On the other hand, the SRE plays a critical role in the performance potential of the products from DevOps. The DevOps team streamlines changes and SRE ensures these changes do not increase failure rates – both working to elevate the user experience and organizational efficiency. SRE focuses on creating a highly reliable, scalable, and efficient foundation capable of handling high traffic volume without compromising user experience. Proper SRE practices include proactive prevention of failures and interruptions, leveraging automation to reduce manual intervention, and investing in iterative and continuous improvements towards toil-cutting automation to achieve optimal infrastructure operations.

Particularly during periods of increased demand, such as natural disasters or responding to large-scale cyber attacks, government services are required to scale rapidly to meet citizens’ needs and protect American interests. SRE positions government to scale efficiently at range and during peak demand periods to provide essential services and better serve its citizens and strengthen public trust.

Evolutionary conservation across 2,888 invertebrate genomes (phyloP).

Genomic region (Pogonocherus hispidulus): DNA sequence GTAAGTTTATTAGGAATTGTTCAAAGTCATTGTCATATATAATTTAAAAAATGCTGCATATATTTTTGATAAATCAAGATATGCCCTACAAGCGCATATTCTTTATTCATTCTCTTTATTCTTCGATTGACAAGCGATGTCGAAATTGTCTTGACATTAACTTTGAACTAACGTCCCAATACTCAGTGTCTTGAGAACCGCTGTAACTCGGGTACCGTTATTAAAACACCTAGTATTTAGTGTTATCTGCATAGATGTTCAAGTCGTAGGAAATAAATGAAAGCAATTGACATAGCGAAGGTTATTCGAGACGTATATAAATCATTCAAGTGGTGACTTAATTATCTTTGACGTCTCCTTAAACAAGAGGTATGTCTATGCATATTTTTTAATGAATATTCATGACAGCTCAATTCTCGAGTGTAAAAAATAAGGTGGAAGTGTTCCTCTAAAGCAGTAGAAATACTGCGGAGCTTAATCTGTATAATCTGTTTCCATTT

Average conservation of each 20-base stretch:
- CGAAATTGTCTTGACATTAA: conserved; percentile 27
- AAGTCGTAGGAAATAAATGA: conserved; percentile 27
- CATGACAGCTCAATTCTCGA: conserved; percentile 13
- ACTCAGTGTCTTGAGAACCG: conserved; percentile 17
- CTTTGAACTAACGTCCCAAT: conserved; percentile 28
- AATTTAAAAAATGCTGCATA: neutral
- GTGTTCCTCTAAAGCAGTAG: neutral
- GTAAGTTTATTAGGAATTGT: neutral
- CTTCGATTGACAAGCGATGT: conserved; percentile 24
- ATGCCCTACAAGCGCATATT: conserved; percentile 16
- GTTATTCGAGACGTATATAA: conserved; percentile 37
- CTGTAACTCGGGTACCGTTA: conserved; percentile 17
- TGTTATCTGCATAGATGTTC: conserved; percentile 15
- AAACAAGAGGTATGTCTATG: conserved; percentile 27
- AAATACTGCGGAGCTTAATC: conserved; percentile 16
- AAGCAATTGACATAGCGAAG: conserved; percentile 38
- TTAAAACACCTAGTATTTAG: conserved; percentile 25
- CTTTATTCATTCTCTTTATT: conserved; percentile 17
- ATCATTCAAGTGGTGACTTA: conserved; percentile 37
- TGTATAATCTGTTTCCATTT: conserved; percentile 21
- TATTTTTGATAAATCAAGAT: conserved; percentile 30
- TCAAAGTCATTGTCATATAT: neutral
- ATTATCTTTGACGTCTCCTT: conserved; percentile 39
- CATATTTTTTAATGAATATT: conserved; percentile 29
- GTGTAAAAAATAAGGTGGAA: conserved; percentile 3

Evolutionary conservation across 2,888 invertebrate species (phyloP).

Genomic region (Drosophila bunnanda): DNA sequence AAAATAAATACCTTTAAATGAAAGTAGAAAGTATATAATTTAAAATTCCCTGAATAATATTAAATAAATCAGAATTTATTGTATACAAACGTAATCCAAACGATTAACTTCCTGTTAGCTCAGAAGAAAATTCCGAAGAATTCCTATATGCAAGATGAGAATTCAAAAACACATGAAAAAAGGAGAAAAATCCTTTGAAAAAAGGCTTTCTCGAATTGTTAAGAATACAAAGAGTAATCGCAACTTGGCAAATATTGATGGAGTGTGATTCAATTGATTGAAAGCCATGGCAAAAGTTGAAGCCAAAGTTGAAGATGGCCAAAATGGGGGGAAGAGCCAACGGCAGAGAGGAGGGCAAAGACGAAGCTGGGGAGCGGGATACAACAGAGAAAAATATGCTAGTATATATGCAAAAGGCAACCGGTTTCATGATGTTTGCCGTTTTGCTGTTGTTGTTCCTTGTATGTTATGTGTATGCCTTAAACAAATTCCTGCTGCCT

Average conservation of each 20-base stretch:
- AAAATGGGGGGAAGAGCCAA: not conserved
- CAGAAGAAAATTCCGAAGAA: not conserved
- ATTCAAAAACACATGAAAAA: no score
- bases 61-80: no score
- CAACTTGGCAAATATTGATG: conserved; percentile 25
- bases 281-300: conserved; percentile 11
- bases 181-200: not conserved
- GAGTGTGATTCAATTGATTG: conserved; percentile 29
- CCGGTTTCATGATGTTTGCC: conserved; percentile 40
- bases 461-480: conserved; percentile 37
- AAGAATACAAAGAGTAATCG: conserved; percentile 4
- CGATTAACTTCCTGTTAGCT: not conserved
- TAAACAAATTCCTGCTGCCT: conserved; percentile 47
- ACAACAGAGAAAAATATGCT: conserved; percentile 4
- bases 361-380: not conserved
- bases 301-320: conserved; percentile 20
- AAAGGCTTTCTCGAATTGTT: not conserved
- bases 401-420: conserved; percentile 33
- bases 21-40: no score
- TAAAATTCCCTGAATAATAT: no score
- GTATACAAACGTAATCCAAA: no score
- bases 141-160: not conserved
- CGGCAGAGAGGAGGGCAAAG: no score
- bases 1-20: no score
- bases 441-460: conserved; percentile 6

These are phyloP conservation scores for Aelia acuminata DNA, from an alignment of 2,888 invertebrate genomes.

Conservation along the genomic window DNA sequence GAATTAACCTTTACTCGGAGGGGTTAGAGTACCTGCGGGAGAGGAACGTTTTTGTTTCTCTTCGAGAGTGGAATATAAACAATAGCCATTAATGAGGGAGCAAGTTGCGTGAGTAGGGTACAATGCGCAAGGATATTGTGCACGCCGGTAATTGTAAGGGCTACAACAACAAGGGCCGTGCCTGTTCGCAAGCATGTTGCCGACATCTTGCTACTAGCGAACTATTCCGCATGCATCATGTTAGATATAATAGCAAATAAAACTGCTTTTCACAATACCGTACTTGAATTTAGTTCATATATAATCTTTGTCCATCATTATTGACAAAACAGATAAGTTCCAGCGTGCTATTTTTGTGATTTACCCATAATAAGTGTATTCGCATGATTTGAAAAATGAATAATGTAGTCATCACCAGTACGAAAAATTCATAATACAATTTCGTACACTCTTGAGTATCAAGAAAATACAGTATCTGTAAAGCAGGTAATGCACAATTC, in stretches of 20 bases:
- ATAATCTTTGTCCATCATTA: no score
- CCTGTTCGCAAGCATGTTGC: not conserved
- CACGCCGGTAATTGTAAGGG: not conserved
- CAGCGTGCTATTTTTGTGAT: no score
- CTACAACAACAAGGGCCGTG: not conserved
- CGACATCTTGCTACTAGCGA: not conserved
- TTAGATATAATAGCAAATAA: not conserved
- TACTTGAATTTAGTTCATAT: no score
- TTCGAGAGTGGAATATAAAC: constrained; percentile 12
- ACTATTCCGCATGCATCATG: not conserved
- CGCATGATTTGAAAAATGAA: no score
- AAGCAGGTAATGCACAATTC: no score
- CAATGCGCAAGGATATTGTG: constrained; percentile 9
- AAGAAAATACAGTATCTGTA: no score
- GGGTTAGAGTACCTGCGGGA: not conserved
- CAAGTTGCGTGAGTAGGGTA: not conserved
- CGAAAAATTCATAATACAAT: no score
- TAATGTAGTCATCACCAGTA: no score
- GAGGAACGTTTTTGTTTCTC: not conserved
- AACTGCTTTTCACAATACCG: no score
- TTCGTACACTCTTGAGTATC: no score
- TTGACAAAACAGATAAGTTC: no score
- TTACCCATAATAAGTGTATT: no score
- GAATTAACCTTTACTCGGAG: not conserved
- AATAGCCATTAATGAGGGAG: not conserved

How SRE Matters

An effective IT operations team utilizing SRE’s principles and framework can improve the performance of an IT organization, meet its organization’s availability needs and improve developer output while lower the cost of operations. Rather than scaling their human capital to meet the demand for new systems, Federal IT managers expect to see that investment into their IT teams become more effective and scale sub-linearly rather than linearly if continued investment of SRE principles and automation are successfully implemented. This approach to investing in your operations drives higher efficiency at lowered costs.

SLO Cost Graph

The Role of SRE for Government